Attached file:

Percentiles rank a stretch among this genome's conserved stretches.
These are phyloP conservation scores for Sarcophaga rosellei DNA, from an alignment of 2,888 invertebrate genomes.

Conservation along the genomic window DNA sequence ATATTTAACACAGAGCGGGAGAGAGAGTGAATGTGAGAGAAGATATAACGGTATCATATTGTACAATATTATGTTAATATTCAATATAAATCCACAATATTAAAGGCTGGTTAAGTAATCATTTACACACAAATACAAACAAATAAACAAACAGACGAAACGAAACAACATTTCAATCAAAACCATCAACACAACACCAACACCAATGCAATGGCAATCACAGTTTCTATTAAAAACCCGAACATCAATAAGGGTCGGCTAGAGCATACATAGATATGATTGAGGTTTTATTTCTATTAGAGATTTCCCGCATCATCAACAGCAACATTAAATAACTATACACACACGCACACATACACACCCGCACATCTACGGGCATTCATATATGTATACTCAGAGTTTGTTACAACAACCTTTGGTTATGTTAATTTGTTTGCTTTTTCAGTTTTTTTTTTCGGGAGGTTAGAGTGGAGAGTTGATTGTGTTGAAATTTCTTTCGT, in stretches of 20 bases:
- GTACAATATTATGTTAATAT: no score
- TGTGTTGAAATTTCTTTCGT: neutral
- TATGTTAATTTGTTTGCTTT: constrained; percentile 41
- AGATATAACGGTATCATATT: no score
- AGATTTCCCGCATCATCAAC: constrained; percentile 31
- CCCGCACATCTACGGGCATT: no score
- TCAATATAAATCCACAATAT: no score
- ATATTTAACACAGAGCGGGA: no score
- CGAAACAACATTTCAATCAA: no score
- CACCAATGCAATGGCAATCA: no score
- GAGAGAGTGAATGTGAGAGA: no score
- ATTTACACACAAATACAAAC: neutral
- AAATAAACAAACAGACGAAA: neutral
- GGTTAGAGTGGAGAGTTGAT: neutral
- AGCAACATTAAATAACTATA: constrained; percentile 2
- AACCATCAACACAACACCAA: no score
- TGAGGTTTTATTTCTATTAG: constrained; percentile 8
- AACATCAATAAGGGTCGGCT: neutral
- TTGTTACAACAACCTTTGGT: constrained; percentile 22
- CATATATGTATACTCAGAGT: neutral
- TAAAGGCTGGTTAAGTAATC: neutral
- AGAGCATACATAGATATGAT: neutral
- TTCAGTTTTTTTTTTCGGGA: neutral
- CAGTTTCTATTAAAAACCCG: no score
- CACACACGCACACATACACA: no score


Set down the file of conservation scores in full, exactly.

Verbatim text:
Percentiles rank a stretch among this genome's conserved stretches.
These are phyloP conservation scores for Sarcophaga rosellei DNA, from an alignment of 2,888 invertebrate genomes.

Conservation along the genomic window DNA sequence ATATTTAACACAGAGCGGGAGAGAGAGTGAATGTGAGAGAAGATATAACGGTATCATATTGTACAATATTATGTTAATATTCAATATAAATCCACAATATTAAAGGCTGGTTAAGTAATCATTTACACACAAATACAAACAAATAAACAAACAGACGAAACGAAACAACATTTCAATCAAAACCATCAACACAACACCAACACCAATGCAATGGCAATCACAGTTTCTATTAAAAACCCGAACATCAATAAGGGTCGGCTAGAGCATACATAGATATGATTGAGGTTTTATTTCTATTAGAGATTTCCCGCATCATCAACAGCAACATTAAATAACTATACACACACGCACACATACACACCCGCACATCTACGGGCATTCATATATGTATACTCAGAGTTTGTTACAACAACCTTTGGTTATGTTAATTTGTTTGCTTTTTCAGTTTTTTTTTTCGGGAGGTTAGAGTGGAGAGTTGATTGTGTTGAAATTTCTTTCGT, in stretches of 20 bases:
- GTACAATATTATGTTAATAT: no score
- TGTGTTGAAATTTCTTTCGT: neutral
- TATGTTAATTTGTTTGCTTT: constrained; percentile 41
- AGATATAACGGTATCATATT: no score
- AGATTTCCCGCATCATCAAC: constrained; percentile 31
- CCCGCACATCTACGGGCATT: no score
- TCAATATAAATCCACAATAT: no score
- ATATTTAACACAGAGCGGGA: no score
- CGAAACAACATTTCAATCAA: no score
- CACCAATGCAATGGCAATCA: no score
- GAGAGAGTGAATGTGAGAGA: no score
- ATTTACACACAAATACAAAC: neutral
- AAATAAACAAACAGACGAAA: neutral
- GGTTAGAGTGGAGAGTTGAT: neutral
- AGCAACATTAAATAACTATA: constrained; percentile 2
- AACCATCAACACAACACCAA: no score
- TGAGGTTTTATTTCTATTAG: constrained; percentile 8
- AACATCAATAAGGGTCGGCT: neutral
- TTGTTACAACAACCTTTGGT: constrained; percentile 22
- CATATATGTATACTCAGAGT: neutral
- TAAAGGCTGGTTAAGTAATC: neutral
- AGAGCATACATAGATATGAT: neutral
- TTCAGTTTTTTTTTTCGGGA: neutral
- CAGTTTCTATTAAAAACCCG: no score
- CACACACGCACACATACACA: no score